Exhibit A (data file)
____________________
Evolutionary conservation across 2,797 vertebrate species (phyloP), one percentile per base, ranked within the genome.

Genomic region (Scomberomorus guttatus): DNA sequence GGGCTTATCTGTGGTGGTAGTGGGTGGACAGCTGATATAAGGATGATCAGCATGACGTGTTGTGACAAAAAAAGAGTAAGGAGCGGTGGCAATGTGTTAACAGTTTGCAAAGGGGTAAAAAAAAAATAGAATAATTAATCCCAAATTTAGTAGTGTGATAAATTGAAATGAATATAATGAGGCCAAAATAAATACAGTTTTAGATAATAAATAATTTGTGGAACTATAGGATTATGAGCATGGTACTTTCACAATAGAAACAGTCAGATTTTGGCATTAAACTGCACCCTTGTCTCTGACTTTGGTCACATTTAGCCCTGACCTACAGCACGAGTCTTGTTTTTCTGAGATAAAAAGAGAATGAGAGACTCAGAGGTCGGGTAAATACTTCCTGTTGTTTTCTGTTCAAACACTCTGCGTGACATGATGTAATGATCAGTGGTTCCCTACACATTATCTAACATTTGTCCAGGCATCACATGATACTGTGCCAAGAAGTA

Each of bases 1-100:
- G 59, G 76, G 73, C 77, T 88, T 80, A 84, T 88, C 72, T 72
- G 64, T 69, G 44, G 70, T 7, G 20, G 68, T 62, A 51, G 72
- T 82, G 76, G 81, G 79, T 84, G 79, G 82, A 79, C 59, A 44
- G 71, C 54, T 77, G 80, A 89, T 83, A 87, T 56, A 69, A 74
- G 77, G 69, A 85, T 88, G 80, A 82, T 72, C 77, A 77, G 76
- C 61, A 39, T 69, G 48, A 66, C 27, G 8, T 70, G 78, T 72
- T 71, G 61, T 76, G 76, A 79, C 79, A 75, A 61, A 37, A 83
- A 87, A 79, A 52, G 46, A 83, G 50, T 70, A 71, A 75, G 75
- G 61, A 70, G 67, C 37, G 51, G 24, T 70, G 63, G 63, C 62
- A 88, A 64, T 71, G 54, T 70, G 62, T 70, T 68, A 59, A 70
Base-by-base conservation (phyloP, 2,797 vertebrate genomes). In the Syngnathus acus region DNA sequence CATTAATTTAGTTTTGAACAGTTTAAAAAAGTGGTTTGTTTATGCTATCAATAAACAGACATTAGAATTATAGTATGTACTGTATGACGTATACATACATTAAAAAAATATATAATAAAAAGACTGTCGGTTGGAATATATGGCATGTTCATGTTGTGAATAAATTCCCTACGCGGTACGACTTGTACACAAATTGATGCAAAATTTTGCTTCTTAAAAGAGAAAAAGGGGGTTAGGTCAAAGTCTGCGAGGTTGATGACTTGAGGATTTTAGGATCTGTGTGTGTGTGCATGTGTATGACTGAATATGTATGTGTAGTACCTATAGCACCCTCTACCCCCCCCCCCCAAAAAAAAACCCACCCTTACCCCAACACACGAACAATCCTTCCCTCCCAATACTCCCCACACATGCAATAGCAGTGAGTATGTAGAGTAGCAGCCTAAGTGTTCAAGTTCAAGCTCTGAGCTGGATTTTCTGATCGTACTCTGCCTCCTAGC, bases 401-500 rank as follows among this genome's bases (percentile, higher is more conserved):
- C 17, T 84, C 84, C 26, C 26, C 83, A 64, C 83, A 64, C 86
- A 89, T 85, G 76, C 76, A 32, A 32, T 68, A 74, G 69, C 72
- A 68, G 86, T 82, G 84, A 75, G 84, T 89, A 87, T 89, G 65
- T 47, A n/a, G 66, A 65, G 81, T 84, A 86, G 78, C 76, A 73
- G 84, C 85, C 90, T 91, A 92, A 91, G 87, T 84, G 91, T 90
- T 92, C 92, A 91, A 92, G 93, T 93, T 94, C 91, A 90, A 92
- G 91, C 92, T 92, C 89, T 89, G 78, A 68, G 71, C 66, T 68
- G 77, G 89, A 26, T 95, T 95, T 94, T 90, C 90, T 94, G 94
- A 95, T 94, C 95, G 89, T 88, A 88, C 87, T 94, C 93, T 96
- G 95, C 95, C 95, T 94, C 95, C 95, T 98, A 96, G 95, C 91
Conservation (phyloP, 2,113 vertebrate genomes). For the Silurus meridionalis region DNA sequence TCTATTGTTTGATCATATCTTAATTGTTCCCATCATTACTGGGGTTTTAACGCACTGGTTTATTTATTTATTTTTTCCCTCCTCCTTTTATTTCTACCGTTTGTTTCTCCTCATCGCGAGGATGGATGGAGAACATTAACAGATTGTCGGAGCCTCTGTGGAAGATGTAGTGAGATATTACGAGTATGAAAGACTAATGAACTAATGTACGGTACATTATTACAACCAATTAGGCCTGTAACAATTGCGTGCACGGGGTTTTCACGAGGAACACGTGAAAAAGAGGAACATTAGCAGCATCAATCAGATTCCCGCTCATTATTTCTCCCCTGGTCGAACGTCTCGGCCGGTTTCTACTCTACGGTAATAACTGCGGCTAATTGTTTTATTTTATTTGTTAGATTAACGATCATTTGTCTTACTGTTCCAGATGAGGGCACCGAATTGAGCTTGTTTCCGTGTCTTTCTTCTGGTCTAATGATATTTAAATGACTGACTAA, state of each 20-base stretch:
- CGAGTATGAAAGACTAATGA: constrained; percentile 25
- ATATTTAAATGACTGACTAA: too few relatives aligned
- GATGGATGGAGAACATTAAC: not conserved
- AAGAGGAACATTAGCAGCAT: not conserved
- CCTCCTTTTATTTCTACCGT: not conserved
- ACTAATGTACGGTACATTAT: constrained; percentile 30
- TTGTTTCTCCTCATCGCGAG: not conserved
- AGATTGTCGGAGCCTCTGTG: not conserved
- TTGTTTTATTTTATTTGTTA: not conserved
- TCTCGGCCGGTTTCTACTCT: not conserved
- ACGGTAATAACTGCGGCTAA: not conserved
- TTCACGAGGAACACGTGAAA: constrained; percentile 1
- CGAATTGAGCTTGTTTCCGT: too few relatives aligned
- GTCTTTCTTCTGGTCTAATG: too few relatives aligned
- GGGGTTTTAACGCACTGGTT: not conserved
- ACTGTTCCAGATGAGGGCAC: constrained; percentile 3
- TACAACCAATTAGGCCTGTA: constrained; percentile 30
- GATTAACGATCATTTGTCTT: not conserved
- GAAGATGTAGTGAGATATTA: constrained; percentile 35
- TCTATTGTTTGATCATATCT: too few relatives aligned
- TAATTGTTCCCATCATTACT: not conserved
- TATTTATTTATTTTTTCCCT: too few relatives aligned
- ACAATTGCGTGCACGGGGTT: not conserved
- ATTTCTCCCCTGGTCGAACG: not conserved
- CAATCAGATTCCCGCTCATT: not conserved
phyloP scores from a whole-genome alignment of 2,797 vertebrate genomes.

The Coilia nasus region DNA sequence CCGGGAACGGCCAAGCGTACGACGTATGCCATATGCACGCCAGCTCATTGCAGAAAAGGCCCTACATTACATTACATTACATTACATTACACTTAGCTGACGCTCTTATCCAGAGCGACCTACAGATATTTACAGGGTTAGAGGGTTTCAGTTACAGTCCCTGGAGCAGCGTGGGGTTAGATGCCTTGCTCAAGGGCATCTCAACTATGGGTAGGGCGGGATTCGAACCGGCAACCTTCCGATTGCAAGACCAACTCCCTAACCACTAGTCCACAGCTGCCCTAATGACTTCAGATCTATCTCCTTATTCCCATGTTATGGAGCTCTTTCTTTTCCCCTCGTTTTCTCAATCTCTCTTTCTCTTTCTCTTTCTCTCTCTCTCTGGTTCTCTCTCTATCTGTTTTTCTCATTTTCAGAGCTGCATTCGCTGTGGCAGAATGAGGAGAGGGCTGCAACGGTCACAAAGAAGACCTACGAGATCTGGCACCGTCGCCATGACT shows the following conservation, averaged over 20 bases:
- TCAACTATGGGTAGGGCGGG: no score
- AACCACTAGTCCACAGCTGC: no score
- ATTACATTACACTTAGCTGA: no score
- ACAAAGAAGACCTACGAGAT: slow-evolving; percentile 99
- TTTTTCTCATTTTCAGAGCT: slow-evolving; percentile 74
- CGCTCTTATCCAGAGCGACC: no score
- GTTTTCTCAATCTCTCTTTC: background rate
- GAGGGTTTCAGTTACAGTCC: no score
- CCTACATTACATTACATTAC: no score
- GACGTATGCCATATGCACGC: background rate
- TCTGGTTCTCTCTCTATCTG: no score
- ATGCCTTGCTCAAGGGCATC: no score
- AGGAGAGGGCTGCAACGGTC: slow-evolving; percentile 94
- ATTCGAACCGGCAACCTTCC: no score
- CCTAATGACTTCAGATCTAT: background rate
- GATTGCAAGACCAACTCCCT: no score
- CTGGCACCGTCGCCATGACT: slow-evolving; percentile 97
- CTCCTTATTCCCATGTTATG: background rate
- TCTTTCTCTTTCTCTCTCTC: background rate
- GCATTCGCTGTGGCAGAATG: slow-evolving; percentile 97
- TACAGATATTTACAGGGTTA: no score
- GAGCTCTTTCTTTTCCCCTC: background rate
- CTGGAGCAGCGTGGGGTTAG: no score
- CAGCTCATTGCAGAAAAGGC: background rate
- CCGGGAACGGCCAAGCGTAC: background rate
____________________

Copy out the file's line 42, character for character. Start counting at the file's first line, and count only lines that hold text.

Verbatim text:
- TACAACCAATTAGGCCTGTA: constrained; percentile 30